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Am J Physiol. 1999 Jan;276(1 Pt 1):C9-C15.

Intracellular signaling mechanisms of interleukin-1beta in synovial fibroblasts.

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Department of Orthopaedic Surgery, Department of Medicine, Louisiana State University Medical Center, Shreveport, Louisiana 71130-3932, USA.


The possibility that membrane depolarization of synovial fibroblasts caused by interleukin-1beta (IL-1beta) was mediated by protein kinase C (PKC) and Ca2+ influx was studied using inhibitor and activator analysis. The effect of IL-1beta was blocked by bisindolylmaleimide I, an inhibitor of PKC, and by the Ca2+ channel blockers nifedipine and verapamil. In other experiments, PKC was activated using phorbol 12-myristate 13-acetate, and Ca2+ influx was increased by means of a Ca2+ ionophore. Simultaneous application of phorbol ester and Ca2+ ionophore in the absence of IL-1beta mimicked the depolarization caused by IL-1beta. The results were consistent with the hypothesis that, under the conditions studied, activation of PKC and Ca2+ influx are necessary and sufficient processes in the transduction of IL-1beta by synovial cells leading to membrane depolarization. The essential role of protein phosphorylation and Ca2+ influx in the early electrophysiological response of synovial fibroblasts to IL-1beta was therefore established. The role of IL-1beta-induced depolarization in regulating protein expression by the cells remains to be determined, but the results reported here, taken together with observations that protein phosphorylation and Ca2+ influx also mediate the effect of IL-1beta on protease production (1, 2), suggest that electrophysiological changes are actually part of the pathway for expression of proteases in response to IL-1beta.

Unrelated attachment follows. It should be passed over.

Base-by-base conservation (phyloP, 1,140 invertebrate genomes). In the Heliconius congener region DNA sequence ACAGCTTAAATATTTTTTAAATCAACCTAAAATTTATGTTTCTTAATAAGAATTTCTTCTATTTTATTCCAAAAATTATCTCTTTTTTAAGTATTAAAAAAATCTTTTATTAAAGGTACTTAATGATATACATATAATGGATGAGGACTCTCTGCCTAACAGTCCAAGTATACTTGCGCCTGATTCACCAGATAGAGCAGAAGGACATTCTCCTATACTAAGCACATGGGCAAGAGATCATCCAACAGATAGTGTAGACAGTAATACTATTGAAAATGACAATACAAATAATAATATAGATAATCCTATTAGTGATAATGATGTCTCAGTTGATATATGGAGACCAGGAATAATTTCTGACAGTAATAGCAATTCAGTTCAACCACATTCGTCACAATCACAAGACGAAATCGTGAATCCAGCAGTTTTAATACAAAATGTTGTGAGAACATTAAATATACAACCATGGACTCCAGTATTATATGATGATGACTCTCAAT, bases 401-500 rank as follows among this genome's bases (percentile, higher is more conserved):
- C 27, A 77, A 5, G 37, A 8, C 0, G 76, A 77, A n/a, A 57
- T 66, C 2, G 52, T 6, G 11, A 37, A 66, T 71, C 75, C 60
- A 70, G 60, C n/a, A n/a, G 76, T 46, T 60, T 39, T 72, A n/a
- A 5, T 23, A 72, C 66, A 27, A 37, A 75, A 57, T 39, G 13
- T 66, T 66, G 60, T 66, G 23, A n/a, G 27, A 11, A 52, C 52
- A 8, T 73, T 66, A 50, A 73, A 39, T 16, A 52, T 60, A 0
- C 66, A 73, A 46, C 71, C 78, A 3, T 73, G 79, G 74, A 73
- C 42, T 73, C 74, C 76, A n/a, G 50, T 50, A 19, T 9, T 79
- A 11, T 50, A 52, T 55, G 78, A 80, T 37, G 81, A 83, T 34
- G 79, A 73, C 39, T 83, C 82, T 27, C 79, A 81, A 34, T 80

[Indexed for MEDLINE]

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